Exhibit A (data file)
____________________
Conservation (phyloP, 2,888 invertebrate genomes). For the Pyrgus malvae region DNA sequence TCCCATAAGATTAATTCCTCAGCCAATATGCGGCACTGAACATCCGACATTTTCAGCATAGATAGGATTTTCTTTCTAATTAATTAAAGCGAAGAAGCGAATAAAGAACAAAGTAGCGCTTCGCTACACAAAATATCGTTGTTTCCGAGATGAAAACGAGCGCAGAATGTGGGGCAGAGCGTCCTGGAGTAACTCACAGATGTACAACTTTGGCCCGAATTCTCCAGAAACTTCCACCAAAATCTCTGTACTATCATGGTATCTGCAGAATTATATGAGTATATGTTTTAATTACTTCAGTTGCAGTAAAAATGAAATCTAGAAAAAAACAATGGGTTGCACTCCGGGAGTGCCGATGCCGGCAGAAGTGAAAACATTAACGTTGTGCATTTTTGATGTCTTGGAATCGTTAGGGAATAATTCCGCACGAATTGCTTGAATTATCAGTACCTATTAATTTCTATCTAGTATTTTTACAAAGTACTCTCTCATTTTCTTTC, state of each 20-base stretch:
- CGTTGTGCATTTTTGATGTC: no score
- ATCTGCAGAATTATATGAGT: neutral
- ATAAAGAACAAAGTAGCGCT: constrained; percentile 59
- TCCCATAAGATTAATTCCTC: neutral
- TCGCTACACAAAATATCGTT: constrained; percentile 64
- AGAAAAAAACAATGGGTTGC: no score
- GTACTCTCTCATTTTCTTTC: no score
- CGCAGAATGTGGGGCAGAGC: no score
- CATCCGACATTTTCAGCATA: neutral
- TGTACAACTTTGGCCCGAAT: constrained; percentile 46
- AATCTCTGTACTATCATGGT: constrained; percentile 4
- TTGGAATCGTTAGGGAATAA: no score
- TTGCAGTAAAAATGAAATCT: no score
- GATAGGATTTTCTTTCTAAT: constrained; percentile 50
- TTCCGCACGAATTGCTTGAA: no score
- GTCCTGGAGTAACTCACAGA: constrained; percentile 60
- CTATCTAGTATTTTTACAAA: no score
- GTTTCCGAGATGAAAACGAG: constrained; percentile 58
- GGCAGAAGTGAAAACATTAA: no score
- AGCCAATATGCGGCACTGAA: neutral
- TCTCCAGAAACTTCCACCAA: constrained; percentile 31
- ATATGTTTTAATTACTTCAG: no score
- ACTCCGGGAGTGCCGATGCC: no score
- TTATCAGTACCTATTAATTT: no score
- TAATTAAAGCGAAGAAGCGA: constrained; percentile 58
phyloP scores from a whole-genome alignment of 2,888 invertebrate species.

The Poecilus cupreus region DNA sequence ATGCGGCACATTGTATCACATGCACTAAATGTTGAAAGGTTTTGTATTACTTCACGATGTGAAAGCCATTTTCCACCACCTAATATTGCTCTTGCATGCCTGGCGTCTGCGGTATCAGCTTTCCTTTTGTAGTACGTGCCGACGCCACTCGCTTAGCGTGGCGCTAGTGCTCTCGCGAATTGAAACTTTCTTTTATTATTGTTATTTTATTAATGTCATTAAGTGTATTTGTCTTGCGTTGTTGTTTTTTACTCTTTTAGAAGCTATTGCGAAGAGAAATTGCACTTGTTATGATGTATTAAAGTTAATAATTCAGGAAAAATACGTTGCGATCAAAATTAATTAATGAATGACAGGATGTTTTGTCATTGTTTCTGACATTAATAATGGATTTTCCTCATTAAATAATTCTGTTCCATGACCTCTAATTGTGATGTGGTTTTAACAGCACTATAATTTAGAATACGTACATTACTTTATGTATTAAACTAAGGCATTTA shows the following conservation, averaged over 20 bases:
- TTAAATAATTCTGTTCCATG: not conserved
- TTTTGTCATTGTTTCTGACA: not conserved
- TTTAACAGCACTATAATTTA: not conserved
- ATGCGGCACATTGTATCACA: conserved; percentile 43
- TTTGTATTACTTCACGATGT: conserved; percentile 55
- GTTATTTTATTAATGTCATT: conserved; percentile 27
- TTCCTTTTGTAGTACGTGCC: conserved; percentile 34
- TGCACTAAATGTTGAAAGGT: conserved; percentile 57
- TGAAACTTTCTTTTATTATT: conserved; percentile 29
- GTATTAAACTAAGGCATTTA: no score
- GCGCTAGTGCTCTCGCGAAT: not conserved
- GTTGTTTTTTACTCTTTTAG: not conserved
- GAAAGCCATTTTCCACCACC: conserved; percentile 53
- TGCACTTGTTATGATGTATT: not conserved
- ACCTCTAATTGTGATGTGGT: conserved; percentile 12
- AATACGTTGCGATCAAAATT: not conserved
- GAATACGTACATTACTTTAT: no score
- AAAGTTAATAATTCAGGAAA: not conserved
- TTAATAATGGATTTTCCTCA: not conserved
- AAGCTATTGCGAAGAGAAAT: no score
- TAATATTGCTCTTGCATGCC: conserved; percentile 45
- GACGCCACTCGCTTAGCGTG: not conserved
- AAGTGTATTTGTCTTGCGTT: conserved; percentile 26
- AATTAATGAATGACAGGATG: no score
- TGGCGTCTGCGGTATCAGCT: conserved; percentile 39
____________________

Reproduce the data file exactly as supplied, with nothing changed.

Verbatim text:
Conservation (phyloP, 2,888 invertebrate genomes). For the Pyrgus malvae region DNA sequence TCCCATAAGATTAATTCCTCAGCCAATATGCGGCACTGAACATCCGACATTTTCAGCATAGATAGGATTTTCTTTCTAATTAATTAAAGCGAAGAAGCGAATAAAGAACAAAGTAGCGCTTCGCTACACAAAATATCGTTGTTTCCGAGATGAAAACGAGCGCAGAATGTGGGGCAGAGCGTCCTGGAGTAACTCACAGATGTACAACTTTGGCCCGAATTCTCCAGAAACTTCCACCAAAATCTCTGTACTATCATGGTATCTGCAGAATTATATGAGTATATGTTTTAATTACTTCAGTTGCAGTAAAAATGAAATCTAGAAAAAAACAATGGGTTGCACTCCGGGAGTGCCGATGCCGGCAGAAGTGAAAACATTAACGTTGTGCATTTTTGATGTCTTGGAATCGTTAGGGAATAATTCCGCACGAATTGCTTGAATTATCAGTACCTATTAATTTCTATCTAGTATTTTTACAAAGTACTCTCTCATTTTCTTTC, state of each 20-base stretch:
- CGTTGTGCATTTTTGATGTC: no score
- ATCTGCAGAATTATATGAGT: neutral
- ATAAAGAACAAAGTAGCGCT: constrained; percentile 59
- TCCCATAAGATTAATTCCTC: neutral
- TCGCTACACAAAATATCGTT: constrained; percentile 64
- AGAAAAAAACAATGGGTTGC: no score
- GTACTCTCTCATTTTCTTTC: no score
- CGCAGAATGTGGGGCAGAGC: no score
- CATCCGACATTTTCAGCATA: neutral
- TGTACAACTTTGGCCCGAAT: constrained; percentile 46
- AATCTCTGTACTATCATGGT: constrained; percentile 4
- TTGGAATCGTTAGGGAATAA: no score
- TTGCAGTAAAAATGAAATCT: no score
- GATAGGATTTTCTTTCTAAT: constrained; percentile 50
- TTCCGCACGAATTGCTTGAA: no score
- GTCCTGGAGTAACTCACAGA: constrained; percentile 60
- CTATCTAGTATTTTTACAAA: no score
- GTTTCCGAGATGAAAACGAG: constrained; percentile 58
- GGCAGAAGTGAAAACATTAA: no score
- AGCCAATATGCGGCACTGAA: neutral
- TCTCCAGAAACTTCCACCAA: constrained; percentile 31
- ATATGTTTTAATTACTTCAG: no score
- ACTCCGGGAGTGCCGATGCC: no score
- TTATCAGTACCTATTAATTT: no score
- TAATTAAAGCGAAGAAGCGA: constrained; percentile 58
phyloP scores from a whole-genome alignment of 2,888 invertebrate species.

The Poecilus cupreus region DNA sequence ATGCGGCACATTGTATCACATGCACTAAATGTTGAAAGGTTTTGTATTACTTCACGATGTGAAAGCCATTTTCCACCACCTAATATTGCTCTTGCATGCCTGGCGTCTGCGGTATCAGCTTTCCTTTTGTAGTACGTGCCGACGCCACTCGCTTAGCGTGGCGCTAGTGCTCTCGCGAATTGAAACTTTCTTTTATTATTGTTATTTTATTAATGTCATTAAGTGTATTTGTCTTGCGTTGTTGTTTTTTACTCTTTTAGAAGCTATTGCGAAGAGAAATTGCACTTGTTATGATGTATTAAAGTTAATAATTCAGGAAAAATACGTTGCGATCAAAATTAATTAATGAATGACAGGATGTTTTGTCATTGTTTCTGACATTAATAATGGATTTTCCTCATTAAATAATTCTGTTCCATGACCTCTAATTGTGATGTGGTTTTAACAGCACTATAATTTAGAATACGTACATTACTTTATGTATTAAACTAAGGCATTTA shows the following conservation, averaged over 20 bases:
- TTAAATAATTCTGTTCCATG: not conserved
- TTTTGTCATTGTTTCTGACA: not conserved
- TTTAACAGCACTATAATTTA: not conserved
- ATGCGGCACATTGTATCACA: conserved; percentile 43
- TTTGTATTACTTCACGATGT: conserved; percentile 55
- GTTATTTTATTAATGTCATT: conserved; percentile 27
- TTCCTTTTGTAGTACGTGCC: conserved; percentile 34
- TGCACTAAATGTTGAAAGGT: conserved; percentile 57
- TGAAACTTTCTTTTATTATT: conserved; percentile 29
- GTATTAAACTAAGGCATTTA: no score
- GCGCTAGTGCTCTCGCGAAT: not conserved
- GTTGTTTTTTACTCTTTTAG: not conserved
- GAAAGCCATTTTCCACCACC: conserved; percentile 53
- TGCACTTGTTATGATGTATT: not conserved
- ACCTCTAATTGTGATGTGGT: conserved; percentile 12
- AATACGTTGCGATCAAAATT: not conserved
- GAATACGTACATTACTTTAT: no score
- AAAGTTAATAATTCAGGAAA: not conserved
- TTAATAATGGATTTTCCTCA: not conserved
- AAGCTATTGCGAAGAGAAAT: no score
- TAATATTGCTCTTGCATGCC: conserved; percentile 45
- GACGCCACTCGCTTAGCGTG: not conserved
- AAGTGTATTTGTCTTGCGTT: conserved; percentile 26
- AATTAATGAATGACAGGATG: no score
- TGGCGTCTGCGGTATCAGCT: conserved; percentile 39